Greece’s ruling socialists and opposition conservatives agreed to form a unity government Sunday, ending a week of political turmoil that threatened to push the country into bankruptcy and out of Europe’s single currency.
Under the agreement, beleaguered Prime Minister George Papandreou will step down and his successor will be decided in a second round of talks Monday.
Former Bank of Greece Gov. Lucas Papademos, European ombudsman Nikiforos Diamantouros and independent deputy Elsa Papadimitriou are on the successor list, said a senior official who requested anonymity because of the talk’s sensitivity.
The agreement was reached during crisis talks called by the country’s president, Karolos Papoulias, who mediated between Papandreou and conservative New Democracy leader Antonis Samaras.
The duration of the new government remained unclear, but a statement issued by the president’s office said elections would be held once Greece’s agreement to implement a package of loans and bailouts offered by its European neighbors had been secured.
The landmark agreement follows immense pressure from concerned European officials who wanted to see quick implementation of the new debt deal to prevent the Greek crisis from spilling over to larger economies such as Spain and Italy. Officials warned over the weekend that Greece’s failure to form a unity government would spell its exit from the Eurozone.
Specifically, European Union Economic and Monetary Affairs Commissioner Olli Rehn said Greece had breached the confidence of its Eurozone partners last week and had put itself “on a path toward leaving the single currency, but now appeared to be back from the brink.”
Sunday’s power-sharing deal is expected to offer some respite and reassurance to skittish international investors who saw the value of the euro seesaw and shares of global stock markets sink last week.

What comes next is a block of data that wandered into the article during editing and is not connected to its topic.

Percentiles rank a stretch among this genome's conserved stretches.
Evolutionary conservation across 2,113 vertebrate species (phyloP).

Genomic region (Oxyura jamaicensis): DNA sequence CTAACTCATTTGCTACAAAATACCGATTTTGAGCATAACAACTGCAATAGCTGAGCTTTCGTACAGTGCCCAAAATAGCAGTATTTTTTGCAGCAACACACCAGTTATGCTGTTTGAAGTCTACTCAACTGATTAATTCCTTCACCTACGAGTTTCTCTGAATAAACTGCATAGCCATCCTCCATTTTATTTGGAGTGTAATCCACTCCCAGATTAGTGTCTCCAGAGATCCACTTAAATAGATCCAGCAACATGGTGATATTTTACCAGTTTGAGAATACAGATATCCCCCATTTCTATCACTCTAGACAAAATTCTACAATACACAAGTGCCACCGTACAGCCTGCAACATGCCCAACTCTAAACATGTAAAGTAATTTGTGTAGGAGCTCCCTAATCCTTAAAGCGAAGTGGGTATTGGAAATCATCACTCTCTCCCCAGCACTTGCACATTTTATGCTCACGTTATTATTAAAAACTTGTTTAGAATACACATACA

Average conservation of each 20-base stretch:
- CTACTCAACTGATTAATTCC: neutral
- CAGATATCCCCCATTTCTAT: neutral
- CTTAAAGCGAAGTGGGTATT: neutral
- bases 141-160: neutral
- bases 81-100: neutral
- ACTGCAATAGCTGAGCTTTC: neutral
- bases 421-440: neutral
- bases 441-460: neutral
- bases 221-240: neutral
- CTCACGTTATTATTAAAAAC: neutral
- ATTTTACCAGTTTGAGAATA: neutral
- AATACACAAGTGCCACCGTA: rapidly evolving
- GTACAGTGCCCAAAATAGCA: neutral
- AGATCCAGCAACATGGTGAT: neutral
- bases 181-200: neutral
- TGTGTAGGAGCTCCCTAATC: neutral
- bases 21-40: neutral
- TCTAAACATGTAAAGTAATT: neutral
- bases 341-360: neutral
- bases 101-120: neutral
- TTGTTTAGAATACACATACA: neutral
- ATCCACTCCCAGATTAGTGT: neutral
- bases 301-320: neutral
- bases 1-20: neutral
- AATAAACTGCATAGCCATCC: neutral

Papandreou’s imminent resignation will cap a two-year tenure that has seen the 59-year-old American-born leader go from surging to the helm of government as one of the country’s most popular prime ministers to facing a near-ignominious fall last week when he barely managed to survive a confidence vote as scores of his deputies called for him to step aside.
His credibility both at home and abroad was crushed after he announced surprise plans to put the new European loan agreement to a referendum. He later backed down.
The European plan calls for private banks to take a 50% write-down on the value of Greek bonds they hold and for the Greek government to get a $140-billion loan in the second bailout stitched together by the European Union and the International Monetary Fund in a year. Failure to ratify the plan would block the release of $11 billion in rescue funds that Greece desperately needs before its cash reserves run dry by Dec. 15.
The sober-sided antithesis of his father, who founded of the socialist PASOK party, Papandreou is expected to retain leadership of the group.
“It’s not the most graceful of ends,” said a Cabinet minister who requested anonymity. “But he was politically shattered. He had grown tired. He wanted to leave.”
Carassava is a special correspondent.